New Zealand’s parliament is currently debating a new food safety bill that would replace the Food Act of 1981, which would introduce some fundamental changes to New Zealand's domestic food regulatory regime.
According to the bill’s proponents, it aims to provide a more effective and risk-based food regulatory regime that manages food safety and suitability issues, improves business certainty and minimises compliance costs for business.
A new approach to food safety
The new food bill advocated a new risk-based approach to food safety where the processes and practices that need to be in place at a food business to keep food safe would be made the prime focus.
Under the bill, anyone involved in the preparing, manufacturing, packing, transporting, storing, displaying or serving food for sale would need to demonstrate that they carry out safe food-handling practices every day.
Further, the bill stipulates that all food operators i.e. people who manufacture, sell or trade in food, and food importers will have a duty to ensure their operations result in the provision of safe and suitable food.
The bill would apply to all individuals and businesses that sell or supply food in exchange for payment – including food that is bartered, donated or given as a trade sample in the course of business.
Smaller players feel victimized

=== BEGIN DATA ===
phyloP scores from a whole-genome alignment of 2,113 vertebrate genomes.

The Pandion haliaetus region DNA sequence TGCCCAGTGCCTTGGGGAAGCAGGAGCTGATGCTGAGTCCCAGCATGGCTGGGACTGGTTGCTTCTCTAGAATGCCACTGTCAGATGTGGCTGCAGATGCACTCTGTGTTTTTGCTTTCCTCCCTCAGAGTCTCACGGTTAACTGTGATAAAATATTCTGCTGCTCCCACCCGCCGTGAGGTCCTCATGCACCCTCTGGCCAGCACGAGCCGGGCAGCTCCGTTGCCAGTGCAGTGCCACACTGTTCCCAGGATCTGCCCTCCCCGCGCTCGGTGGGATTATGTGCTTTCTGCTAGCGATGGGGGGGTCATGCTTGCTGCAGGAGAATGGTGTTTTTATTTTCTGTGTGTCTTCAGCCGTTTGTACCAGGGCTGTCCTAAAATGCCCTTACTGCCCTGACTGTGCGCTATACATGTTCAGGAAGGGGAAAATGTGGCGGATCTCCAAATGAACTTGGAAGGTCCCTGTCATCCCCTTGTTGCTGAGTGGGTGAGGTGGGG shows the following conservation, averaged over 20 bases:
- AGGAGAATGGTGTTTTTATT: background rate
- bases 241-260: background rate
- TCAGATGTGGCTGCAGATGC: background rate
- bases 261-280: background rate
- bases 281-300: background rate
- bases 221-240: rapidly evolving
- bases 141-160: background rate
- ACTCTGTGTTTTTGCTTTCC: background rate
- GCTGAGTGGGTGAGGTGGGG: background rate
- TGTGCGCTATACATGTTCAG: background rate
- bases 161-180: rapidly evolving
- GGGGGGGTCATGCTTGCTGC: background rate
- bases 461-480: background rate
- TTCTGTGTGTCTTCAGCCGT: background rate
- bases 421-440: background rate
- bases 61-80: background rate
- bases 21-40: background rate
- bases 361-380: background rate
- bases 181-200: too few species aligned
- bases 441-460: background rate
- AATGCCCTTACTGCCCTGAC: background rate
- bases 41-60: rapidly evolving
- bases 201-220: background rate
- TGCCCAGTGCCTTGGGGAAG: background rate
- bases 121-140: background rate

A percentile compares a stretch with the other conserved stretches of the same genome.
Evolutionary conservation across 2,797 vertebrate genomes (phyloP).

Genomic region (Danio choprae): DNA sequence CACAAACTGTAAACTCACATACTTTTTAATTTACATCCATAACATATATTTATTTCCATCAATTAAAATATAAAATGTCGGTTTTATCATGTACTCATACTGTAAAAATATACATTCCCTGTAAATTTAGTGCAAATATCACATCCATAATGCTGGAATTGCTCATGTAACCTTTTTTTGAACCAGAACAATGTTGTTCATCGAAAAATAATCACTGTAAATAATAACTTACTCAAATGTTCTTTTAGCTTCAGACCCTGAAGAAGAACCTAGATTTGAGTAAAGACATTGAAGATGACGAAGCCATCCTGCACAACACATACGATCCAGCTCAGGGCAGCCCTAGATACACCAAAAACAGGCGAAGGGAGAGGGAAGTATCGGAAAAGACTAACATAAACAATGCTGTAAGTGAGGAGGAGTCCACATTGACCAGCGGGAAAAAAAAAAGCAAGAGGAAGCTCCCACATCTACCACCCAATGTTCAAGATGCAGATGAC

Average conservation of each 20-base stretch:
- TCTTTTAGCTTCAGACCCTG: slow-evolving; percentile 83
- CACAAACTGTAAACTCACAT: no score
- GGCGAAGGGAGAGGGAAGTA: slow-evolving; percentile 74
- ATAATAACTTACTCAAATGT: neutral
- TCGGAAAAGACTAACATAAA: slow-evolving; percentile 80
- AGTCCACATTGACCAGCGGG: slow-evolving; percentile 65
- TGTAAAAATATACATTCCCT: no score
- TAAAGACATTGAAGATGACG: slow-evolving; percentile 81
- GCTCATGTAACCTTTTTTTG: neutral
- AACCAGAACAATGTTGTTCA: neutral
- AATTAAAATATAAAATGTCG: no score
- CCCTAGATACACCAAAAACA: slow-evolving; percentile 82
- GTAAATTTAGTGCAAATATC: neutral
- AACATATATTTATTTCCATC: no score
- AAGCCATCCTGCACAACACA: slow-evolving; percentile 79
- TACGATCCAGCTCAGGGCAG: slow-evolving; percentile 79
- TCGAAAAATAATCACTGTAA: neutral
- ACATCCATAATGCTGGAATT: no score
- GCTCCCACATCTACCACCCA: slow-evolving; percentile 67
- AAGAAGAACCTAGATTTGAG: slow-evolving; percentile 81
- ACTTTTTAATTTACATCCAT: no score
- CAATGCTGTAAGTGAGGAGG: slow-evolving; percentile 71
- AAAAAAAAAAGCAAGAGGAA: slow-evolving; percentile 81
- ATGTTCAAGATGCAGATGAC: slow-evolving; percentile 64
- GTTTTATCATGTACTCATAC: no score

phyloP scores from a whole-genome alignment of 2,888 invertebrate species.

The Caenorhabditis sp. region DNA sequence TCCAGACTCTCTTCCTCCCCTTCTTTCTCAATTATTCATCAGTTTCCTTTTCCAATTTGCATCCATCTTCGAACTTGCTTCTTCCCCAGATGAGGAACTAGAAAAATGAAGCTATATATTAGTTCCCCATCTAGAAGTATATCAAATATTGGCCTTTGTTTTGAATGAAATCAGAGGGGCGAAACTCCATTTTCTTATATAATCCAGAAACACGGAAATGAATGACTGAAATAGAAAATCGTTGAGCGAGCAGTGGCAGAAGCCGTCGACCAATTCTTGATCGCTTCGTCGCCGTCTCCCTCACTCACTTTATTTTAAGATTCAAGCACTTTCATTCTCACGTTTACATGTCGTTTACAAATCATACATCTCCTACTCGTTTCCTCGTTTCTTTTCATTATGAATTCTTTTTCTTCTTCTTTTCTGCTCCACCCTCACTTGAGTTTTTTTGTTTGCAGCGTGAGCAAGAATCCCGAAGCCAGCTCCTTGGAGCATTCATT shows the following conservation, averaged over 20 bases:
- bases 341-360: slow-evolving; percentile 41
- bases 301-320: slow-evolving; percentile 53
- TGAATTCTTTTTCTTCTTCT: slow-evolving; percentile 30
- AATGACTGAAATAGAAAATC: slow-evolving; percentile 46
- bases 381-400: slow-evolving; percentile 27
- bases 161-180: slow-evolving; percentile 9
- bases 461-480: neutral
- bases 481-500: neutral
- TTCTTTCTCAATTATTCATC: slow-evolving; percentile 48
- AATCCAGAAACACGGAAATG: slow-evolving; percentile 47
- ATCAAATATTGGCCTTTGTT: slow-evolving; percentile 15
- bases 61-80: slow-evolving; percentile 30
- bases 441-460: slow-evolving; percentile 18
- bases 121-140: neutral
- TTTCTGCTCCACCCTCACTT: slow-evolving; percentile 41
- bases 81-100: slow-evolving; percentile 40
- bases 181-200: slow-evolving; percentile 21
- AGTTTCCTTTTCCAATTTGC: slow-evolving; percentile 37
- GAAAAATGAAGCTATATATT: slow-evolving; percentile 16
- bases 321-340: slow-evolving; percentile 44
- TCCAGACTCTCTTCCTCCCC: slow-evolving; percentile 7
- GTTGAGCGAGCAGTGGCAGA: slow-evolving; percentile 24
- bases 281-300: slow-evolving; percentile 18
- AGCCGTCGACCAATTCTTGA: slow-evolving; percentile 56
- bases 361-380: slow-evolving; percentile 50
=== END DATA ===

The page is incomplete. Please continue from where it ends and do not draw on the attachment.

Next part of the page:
Opponents of this bill have grown in numbers with their agenda being based on information, or misinformation, that the bill targets the long-term sustainability of smaller producers and traders. They have taken their protests online with a petition to which they claim some 30,000 people have signed on to.
Among the claims being made against the bill are that people would be prohibited from growing their own food and trading it with their neighbors, and that registration would be required to provide homemade food for charitable and community events.
Alarmingly, opponents are also spreading the misinformation that claims that food safety officers will be empowered to conduct armed raids without warrants and with full immunity from prosecution.
The government has since then released statements, calling these claims baseless and manipulative of official language.
For example, in terms of raids, it has clarified that officers would get limited civil and criminal immunity when operating in good faith in the exercise of their duties, much like in other similar sectors such as commerce and biosecurity.
Food body says controversy needless
Katherine Rich, chief executive of New Zealand Food and Grocery Council (NZFGC) told FoodNavigator-Asia that activists in the US first stirred up the controversy in New Zealand around the food bill.
“Many of the wild claims made which created support for the online petition were completely unfounded, but unfortunately got quite a bit of traction here. The Ministry of Agriculture has been working hard to rebut some of the outlandish conspiracies,” she said.
Lauding the bill, Rich said that this bill is essentially New Zealand lawmakers are updating the previous food safety legislation, which hasn’t had a good tidy up since 1981. She reiterated that the bill has cross party support in New Zealand.
“NFGC does have some concerns about some aspects, but we are confident that these will be dealt with via regulation,” she added, without elaborating the concerns with us.